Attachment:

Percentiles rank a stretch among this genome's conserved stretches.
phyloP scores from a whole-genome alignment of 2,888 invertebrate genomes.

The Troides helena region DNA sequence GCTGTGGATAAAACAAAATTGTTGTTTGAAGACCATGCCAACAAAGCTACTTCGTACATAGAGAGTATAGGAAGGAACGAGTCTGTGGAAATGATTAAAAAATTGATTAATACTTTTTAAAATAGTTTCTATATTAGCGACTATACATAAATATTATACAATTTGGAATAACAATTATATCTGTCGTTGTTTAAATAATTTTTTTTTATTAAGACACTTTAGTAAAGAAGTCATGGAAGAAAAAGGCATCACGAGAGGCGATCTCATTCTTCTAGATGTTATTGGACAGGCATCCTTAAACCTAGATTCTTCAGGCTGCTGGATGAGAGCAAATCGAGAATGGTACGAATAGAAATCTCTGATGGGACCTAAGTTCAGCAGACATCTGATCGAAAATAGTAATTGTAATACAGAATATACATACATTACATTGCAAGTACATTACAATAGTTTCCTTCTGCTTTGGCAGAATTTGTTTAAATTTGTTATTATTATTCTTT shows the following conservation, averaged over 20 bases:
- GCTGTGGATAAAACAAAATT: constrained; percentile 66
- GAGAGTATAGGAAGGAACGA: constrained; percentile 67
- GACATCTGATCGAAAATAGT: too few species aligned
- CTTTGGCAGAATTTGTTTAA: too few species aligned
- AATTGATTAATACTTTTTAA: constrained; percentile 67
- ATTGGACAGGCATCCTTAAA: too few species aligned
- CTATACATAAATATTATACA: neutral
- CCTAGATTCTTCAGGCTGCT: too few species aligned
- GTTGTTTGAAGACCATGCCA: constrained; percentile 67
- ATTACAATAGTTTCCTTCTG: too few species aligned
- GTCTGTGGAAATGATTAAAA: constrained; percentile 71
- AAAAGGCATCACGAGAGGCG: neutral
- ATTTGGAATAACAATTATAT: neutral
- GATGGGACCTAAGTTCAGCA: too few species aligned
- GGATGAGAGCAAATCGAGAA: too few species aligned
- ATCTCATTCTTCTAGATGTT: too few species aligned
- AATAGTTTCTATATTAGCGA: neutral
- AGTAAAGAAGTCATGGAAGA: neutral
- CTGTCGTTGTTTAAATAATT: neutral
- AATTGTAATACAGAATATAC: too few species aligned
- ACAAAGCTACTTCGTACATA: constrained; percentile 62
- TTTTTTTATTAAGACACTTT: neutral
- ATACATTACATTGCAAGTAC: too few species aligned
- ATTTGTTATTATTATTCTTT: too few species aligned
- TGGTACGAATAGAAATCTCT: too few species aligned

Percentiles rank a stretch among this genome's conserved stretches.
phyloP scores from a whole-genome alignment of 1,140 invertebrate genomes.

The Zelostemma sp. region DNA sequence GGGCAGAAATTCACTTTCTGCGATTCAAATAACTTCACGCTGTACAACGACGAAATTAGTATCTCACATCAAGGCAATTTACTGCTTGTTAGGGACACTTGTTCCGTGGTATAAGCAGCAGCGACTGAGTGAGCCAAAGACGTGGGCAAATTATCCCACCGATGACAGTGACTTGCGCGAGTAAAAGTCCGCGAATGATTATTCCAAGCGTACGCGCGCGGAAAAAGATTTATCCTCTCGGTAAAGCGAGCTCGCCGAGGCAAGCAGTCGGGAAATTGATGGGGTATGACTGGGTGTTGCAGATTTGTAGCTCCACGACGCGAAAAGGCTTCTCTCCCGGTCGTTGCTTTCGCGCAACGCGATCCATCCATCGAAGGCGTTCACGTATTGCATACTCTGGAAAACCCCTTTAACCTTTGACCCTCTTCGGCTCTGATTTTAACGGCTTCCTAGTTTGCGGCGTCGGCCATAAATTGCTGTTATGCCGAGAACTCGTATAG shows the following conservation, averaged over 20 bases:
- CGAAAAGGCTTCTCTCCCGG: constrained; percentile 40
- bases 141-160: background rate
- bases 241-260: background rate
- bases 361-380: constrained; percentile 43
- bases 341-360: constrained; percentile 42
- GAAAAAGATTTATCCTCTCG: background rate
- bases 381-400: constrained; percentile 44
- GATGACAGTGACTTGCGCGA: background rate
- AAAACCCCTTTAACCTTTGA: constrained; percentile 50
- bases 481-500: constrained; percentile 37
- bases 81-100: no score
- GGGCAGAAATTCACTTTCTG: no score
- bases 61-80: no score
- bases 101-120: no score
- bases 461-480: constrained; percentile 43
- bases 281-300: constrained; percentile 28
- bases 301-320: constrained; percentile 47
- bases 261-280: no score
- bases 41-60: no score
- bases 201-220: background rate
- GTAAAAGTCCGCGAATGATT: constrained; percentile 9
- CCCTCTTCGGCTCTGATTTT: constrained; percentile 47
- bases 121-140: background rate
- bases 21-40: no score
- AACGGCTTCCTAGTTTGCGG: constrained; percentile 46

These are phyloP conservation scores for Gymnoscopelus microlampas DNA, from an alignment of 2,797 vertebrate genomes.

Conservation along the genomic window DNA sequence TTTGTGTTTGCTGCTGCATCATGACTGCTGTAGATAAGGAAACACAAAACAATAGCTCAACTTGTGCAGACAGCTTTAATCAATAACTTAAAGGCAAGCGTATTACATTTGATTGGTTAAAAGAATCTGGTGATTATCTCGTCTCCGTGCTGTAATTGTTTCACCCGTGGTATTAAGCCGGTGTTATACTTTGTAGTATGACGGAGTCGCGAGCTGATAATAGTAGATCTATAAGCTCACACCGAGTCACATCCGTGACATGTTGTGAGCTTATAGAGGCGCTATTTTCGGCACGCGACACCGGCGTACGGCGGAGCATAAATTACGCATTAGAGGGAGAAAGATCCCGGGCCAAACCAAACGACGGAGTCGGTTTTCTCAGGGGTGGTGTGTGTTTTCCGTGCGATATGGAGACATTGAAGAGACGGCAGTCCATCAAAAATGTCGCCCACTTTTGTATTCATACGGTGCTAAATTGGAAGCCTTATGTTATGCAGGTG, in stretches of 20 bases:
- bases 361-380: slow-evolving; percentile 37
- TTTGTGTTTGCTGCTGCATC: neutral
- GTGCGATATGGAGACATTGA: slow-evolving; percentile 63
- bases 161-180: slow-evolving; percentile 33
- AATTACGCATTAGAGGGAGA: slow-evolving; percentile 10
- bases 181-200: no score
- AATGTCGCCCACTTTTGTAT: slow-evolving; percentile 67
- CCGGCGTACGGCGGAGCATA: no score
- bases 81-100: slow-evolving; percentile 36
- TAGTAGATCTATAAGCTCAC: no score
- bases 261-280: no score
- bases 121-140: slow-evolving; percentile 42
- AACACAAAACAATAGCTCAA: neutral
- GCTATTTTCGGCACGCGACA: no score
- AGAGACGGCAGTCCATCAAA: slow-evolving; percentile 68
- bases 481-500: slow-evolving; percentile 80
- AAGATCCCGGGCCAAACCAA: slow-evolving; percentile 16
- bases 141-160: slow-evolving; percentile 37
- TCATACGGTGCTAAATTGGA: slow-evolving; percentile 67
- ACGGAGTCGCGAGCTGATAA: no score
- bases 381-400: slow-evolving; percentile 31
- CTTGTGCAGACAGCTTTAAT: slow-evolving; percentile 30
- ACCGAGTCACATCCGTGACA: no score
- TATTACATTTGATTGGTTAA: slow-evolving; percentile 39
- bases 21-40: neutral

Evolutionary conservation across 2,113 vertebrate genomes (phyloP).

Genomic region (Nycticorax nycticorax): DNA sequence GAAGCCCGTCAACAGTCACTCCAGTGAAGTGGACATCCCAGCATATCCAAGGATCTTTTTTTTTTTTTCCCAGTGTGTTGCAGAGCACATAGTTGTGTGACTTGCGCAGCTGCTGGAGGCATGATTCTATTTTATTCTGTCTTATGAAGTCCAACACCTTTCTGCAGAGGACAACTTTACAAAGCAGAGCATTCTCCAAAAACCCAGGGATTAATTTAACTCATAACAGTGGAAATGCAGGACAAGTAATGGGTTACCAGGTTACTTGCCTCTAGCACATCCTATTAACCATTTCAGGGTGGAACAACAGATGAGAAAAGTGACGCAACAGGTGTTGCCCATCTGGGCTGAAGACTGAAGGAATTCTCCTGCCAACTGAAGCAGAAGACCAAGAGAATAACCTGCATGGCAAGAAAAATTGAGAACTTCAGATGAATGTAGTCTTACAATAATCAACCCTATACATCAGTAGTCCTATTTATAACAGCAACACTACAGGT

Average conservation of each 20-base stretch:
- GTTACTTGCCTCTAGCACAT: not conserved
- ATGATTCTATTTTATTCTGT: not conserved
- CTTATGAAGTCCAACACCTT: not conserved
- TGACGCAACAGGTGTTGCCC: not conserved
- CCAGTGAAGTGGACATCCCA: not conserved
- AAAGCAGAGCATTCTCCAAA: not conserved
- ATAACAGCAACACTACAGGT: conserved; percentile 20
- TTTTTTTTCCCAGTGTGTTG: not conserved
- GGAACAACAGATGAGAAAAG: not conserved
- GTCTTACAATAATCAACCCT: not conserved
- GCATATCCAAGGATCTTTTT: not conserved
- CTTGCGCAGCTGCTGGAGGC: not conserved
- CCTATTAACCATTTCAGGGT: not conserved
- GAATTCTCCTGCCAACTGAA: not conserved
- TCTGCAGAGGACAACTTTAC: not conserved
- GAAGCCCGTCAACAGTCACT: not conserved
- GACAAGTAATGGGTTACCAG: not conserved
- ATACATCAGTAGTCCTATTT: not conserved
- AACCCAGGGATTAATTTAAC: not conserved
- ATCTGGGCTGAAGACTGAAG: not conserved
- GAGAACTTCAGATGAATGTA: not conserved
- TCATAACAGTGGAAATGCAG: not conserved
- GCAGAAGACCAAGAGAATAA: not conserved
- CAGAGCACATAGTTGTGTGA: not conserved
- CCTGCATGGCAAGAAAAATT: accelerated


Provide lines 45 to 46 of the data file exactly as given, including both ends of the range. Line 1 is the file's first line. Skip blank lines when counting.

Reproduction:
- bases 101-120: no score
- bases 461-480: constrained; percentile 43